By Barb Ward

“The important thing is that we stick together!” ~Buzz Lightyear

If you’ve ever watched action movies like Star Wars or the Avengers, or Disney movies like Toy Story or Cinderella, you know that the characters’ ability to survive and thrive is dependent on their team. The reason for this is simple, it’s because when you combine the ideas, strengths, and collaboration of a team, you increase problem-solving, decision-making, and planning skills. And, let’s face it, many tasks just cannot be done alone. 

Whether at home, on the job or on a sports team, teamwork – defined as cooperative effort by the members of a group or team to achieve a common goal – is an essential skill that can help people achieve greater success. 


Teams naturally progress through essential and familiar phases of development over time. Each stage contributes to a team’s ability to grow, face challenges, find solutions, plan work, and complete projects efficiently. Teamwork is the key to fostering communication, respect, high quality of work, a positive work environment, and employee engagement. But unlike the movies, developing a cohesive team that works well together and trusts each other is not always easy.


As a leader your goal is to help your people perform well together, as quickly as possible. This involves building a team of individuals whose collective abilities complement each other, in turn enabling them to accomplish more together than they could with their individual contributions. 

Teamwork benefits individuals and the organization by:

  • Encouraging creativity, innovation, and productivity
  • Elevating employee engagement as individuals find value and meaning in their work
  • Creating a support network for completing projects and tasks
  • Improving communication and collaboration
  • Providing well-defined expectations and roles
  • Promoting shared responsibility for accomplishing goals


“Whatever we accomplish belongs to our entire group, a tribute to our combined effort.” ~ Walt Disney


If you think about the teams or groups you have been associated with over your lifetime, you will recognize that each of them evolves in much the same way even though the people are different. First, you go through an introductory period where you are polite and possibly a little reserved in voicing your opinions or concerns. You are determining the dynamics of the relationships within the group. When you are feeling more comfortable, you may voice your opinions and debate your viewpoints until the team can come to a consensus. You then find yourself in a place of harmony. From there, you are able to collaboratively work through and resolve problems and support each other’s roles in the project. These are common themes in the evolution of a team.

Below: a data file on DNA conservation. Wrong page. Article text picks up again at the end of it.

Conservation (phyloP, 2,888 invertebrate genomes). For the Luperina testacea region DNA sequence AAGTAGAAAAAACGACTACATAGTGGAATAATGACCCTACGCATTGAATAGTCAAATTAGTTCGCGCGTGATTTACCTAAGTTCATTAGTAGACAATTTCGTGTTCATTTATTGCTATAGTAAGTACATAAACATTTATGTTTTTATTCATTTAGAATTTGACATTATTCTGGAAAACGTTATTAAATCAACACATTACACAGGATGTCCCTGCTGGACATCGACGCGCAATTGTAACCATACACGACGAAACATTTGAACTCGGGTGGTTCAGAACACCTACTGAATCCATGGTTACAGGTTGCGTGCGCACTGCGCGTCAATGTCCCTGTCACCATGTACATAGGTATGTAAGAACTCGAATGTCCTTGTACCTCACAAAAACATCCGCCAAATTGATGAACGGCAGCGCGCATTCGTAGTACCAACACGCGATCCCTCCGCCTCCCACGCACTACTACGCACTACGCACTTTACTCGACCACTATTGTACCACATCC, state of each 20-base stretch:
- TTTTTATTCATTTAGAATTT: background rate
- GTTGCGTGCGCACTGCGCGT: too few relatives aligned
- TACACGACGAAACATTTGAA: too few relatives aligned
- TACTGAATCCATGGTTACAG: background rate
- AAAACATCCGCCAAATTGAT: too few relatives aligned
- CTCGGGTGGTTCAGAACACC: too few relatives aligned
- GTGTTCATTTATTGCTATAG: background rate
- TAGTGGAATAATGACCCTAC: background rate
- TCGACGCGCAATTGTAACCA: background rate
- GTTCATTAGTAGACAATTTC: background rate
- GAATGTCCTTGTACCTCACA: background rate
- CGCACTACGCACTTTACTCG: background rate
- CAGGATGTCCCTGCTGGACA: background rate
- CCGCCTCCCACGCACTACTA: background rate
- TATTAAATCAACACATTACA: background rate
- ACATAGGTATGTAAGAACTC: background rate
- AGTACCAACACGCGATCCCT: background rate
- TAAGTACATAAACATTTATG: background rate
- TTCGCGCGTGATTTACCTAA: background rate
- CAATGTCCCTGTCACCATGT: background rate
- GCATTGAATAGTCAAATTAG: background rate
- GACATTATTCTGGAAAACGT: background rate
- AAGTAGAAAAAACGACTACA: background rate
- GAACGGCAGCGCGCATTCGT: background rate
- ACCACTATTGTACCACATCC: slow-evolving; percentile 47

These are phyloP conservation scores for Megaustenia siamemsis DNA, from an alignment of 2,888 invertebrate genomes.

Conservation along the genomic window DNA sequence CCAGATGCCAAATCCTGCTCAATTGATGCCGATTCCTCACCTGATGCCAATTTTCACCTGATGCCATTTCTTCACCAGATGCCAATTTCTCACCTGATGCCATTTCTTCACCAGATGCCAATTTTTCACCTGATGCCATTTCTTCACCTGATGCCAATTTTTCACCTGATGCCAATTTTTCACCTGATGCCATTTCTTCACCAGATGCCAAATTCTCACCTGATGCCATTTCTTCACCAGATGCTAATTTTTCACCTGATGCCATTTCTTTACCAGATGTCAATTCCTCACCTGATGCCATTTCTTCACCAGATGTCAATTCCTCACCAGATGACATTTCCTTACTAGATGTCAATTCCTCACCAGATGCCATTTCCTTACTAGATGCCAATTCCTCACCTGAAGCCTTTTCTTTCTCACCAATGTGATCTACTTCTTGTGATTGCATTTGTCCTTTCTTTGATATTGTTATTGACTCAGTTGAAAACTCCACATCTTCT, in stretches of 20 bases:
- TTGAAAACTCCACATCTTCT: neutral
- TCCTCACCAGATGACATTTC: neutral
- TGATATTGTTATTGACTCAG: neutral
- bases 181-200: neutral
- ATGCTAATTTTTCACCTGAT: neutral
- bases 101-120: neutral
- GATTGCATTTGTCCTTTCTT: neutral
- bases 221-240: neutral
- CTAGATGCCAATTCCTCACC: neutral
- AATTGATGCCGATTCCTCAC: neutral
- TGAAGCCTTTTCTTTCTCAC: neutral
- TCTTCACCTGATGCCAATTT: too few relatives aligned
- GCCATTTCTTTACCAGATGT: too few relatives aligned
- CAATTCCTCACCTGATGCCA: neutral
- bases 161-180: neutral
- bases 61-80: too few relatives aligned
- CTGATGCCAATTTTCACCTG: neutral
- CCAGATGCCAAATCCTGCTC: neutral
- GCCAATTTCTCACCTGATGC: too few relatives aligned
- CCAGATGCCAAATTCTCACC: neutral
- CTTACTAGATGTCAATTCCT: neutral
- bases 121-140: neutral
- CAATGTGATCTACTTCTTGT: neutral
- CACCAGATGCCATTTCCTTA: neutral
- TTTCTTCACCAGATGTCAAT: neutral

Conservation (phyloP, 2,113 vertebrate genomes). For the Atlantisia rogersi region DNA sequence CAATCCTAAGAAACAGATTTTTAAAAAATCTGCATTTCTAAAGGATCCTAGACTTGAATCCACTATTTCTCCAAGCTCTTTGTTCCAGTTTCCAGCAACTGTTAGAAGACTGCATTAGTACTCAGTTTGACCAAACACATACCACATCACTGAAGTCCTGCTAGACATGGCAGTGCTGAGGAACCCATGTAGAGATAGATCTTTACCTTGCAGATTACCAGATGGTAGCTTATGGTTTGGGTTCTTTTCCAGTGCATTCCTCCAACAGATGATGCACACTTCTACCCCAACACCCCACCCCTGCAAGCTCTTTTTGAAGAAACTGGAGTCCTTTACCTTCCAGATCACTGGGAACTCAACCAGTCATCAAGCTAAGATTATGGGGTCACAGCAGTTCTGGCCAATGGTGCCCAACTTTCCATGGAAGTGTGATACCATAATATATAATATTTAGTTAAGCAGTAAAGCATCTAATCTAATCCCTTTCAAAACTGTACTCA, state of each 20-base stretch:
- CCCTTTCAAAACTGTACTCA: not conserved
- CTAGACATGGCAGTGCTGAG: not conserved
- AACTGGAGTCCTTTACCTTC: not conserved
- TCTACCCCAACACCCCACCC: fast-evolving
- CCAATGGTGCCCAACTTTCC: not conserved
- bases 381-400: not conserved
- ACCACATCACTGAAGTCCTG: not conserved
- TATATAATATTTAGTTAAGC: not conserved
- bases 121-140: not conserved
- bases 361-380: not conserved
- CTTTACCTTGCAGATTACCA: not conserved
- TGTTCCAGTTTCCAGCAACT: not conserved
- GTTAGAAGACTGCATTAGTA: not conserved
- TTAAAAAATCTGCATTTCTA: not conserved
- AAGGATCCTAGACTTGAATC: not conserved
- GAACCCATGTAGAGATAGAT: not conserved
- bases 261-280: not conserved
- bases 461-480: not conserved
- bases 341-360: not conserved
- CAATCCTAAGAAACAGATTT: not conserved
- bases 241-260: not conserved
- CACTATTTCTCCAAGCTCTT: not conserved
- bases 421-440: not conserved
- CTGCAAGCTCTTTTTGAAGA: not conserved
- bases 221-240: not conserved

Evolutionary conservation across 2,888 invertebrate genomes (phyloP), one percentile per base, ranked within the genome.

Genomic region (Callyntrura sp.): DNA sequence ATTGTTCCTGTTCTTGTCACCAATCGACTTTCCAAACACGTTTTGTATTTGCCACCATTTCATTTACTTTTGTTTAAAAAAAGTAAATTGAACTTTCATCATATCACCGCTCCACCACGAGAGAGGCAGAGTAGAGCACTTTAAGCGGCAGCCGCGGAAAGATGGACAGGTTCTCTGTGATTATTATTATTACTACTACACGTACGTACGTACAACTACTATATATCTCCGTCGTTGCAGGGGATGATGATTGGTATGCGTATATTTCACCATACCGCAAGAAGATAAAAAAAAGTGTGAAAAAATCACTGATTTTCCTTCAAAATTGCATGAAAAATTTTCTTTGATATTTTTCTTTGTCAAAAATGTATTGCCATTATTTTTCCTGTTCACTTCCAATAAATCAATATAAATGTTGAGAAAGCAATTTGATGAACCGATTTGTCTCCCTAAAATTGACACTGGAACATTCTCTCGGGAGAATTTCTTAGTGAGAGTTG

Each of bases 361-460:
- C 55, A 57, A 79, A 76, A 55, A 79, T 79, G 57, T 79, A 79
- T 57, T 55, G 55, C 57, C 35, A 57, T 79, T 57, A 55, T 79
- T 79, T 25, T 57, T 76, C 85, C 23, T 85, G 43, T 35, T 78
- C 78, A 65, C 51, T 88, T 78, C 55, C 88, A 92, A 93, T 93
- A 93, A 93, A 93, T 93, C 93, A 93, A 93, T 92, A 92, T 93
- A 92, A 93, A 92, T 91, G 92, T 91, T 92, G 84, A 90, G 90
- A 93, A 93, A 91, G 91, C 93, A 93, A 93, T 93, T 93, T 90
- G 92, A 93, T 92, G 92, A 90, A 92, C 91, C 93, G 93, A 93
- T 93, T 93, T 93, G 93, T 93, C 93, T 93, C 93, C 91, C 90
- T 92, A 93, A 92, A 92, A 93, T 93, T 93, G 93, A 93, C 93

In the 1960s, Bruce W. Tuckman introduced a framework for the stages of team development. According to this framework, every team or group moves through five stages: Forming, Storming, Norming, Performing and Adjourning as shown below:



This doesn’t mean progress is sequential, sometimes a team may toggle back and forth between two stages as it deals with a challenge. For instance, a team is ever evolving, and the dynamics may shift if there is a change in task, a new employee joining, a new leader hired, etc. While they may have been moving happily through storming into norming, they may suddenly find themselves back at forming. Also, upon successful completion of a designated task, the team may head back to the drawing board to begin a new cycle.

Now we know the benefits of a team and how they are formed, but how do we take a group of individuals and help them form the relationships and trust that will enable them to work effectively together? Regardless of whether you are working with an established team, a new team, or a team that is continuing to learn to function remotely, here are some tips to enhance your success:

  • Set measurable goals and evaluate them often.
  • Communicate with transparency, clarity and frequency.
  • Show appreciation.
  • Foster a sense of “we’re in this together”.

So, if your team is struggling with conflict between team members, is newly formed or has several new members, needs to move in a new direction, is not performing or getting the results you desire, taking some time to focus on your team’s attributes can be a critical step to improving team function and performance. You may want to consider a team assessment. An assessment identifies team dynamics that are working great and those that could be improved upon. It also sheds light on important questions, such as how coworkers feel about each other, about the work environment, the importance of their work, their commitments to each other and much more. 

Just as there often is in the movies, there can be a happy ending. If you think a team assessment is right for your organization, we’d love to help. Our Team Assessment is a starting point to help you understand the critical stage your team is in and to build upon your strengths and opportunities.

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